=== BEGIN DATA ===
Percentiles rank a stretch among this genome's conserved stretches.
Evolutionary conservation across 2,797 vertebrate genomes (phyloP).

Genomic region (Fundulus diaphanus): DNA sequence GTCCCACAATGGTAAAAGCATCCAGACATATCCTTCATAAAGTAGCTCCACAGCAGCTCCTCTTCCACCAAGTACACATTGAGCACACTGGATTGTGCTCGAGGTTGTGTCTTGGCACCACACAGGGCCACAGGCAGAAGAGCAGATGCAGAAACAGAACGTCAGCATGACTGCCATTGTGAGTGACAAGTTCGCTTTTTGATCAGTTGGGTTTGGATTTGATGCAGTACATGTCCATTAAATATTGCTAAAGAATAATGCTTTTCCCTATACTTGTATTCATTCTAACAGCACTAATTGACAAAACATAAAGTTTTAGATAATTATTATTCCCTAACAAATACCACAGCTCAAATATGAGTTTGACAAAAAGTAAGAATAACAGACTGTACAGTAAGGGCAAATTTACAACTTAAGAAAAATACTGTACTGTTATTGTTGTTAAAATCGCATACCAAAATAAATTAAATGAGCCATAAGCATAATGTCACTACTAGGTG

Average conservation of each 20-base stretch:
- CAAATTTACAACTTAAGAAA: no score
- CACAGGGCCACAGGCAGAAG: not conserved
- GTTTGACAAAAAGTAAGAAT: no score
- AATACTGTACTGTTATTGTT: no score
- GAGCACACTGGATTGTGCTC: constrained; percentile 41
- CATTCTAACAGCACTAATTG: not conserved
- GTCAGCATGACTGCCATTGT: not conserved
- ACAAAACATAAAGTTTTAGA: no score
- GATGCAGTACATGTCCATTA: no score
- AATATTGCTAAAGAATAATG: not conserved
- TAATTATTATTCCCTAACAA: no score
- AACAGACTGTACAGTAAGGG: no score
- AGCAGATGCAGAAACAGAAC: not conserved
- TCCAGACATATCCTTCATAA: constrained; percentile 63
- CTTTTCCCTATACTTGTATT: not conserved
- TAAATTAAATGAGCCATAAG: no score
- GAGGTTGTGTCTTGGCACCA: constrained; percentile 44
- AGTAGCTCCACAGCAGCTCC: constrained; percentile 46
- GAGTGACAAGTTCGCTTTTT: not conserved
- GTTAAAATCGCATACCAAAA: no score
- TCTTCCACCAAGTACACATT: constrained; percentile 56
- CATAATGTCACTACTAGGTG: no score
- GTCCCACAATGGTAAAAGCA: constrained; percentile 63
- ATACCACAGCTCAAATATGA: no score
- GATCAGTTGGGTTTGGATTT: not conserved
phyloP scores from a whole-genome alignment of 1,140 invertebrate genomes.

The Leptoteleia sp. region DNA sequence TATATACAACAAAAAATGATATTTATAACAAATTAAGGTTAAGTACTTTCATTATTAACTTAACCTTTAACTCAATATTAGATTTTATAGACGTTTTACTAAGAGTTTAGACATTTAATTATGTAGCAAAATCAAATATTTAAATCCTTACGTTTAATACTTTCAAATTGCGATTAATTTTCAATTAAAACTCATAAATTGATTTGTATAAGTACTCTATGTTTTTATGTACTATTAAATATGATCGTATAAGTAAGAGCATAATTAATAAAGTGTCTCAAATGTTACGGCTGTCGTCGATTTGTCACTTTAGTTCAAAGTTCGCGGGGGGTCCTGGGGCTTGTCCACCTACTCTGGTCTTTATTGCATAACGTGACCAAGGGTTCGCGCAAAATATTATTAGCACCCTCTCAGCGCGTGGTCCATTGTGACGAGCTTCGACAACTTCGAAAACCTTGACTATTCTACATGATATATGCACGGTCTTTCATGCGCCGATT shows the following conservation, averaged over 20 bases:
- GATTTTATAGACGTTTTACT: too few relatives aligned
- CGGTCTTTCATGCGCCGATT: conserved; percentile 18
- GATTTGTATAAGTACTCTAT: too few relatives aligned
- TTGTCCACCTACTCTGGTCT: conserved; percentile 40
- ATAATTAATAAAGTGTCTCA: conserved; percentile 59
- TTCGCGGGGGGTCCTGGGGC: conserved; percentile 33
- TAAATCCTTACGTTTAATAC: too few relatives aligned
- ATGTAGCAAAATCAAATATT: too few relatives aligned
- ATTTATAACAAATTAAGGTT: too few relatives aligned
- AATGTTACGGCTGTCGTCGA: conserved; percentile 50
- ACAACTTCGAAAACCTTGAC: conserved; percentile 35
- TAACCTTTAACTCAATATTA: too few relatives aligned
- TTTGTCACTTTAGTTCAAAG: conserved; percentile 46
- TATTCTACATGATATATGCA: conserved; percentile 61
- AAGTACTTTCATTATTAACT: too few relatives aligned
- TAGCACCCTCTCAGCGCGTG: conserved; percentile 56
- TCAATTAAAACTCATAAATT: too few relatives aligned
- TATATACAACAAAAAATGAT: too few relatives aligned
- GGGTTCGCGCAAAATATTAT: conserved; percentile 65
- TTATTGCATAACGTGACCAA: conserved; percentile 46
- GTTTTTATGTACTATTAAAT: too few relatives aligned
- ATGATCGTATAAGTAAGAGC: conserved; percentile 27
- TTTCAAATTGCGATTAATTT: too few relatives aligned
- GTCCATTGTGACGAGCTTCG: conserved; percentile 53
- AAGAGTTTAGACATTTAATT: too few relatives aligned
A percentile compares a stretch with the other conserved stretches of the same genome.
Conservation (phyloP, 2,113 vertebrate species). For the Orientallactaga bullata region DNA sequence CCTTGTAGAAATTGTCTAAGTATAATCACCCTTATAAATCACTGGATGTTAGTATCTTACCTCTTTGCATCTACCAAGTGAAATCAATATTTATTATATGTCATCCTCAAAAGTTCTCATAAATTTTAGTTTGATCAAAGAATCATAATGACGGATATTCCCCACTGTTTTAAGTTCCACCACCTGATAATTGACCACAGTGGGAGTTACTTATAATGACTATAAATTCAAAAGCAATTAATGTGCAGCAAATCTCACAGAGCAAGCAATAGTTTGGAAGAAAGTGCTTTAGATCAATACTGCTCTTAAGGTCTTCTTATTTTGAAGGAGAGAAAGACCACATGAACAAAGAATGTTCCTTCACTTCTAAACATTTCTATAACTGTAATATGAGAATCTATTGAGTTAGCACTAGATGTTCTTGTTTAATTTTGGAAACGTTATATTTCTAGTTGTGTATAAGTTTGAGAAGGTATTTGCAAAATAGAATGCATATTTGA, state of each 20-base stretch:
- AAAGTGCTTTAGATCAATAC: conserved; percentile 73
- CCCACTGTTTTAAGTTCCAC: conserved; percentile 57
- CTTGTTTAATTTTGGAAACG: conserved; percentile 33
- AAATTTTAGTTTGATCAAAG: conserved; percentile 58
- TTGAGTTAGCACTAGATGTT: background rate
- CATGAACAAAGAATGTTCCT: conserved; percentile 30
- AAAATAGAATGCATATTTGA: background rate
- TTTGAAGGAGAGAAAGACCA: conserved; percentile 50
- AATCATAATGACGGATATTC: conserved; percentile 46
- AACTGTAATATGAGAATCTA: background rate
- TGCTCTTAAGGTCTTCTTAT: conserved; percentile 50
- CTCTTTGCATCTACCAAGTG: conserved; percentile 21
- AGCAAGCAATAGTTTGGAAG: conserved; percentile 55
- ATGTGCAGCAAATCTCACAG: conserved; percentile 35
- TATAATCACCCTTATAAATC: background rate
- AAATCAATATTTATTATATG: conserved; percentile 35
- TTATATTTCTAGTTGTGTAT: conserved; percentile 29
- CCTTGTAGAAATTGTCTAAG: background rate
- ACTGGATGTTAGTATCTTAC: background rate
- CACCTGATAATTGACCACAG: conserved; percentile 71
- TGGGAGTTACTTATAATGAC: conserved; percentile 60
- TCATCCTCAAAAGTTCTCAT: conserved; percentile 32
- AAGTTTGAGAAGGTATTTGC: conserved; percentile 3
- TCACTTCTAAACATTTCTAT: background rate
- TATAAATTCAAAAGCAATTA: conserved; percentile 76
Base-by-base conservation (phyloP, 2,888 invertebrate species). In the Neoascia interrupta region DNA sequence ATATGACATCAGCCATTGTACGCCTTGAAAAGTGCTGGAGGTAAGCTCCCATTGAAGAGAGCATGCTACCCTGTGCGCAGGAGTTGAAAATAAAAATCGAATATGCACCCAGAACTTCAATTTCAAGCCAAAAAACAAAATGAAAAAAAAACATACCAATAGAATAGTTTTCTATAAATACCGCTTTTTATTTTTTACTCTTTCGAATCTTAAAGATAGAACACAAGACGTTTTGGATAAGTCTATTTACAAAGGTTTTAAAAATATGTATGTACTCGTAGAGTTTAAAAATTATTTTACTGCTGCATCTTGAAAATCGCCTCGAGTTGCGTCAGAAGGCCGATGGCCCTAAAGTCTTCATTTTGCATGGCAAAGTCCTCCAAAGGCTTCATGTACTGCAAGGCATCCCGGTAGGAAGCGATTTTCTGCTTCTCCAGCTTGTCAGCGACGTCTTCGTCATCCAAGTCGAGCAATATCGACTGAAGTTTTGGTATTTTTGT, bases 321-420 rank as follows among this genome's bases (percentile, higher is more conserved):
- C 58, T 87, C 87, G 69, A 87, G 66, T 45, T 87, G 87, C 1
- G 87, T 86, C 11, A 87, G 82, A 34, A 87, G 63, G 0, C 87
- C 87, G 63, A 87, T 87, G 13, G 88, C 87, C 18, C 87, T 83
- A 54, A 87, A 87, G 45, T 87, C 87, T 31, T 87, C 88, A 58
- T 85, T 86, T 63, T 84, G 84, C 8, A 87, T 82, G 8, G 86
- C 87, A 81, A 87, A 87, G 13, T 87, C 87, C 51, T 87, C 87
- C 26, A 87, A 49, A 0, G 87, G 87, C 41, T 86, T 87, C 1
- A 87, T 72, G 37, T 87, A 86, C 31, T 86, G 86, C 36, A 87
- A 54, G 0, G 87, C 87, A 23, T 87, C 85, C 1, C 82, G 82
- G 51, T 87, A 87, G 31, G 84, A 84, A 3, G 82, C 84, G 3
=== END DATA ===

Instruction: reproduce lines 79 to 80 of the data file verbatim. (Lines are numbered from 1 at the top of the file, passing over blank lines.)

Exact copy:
- TGGGAGTTACTTATAATGAC: conserved; percentile 60
- TCATCCTCAAAAGTTCTCAT: conserved; percentile 32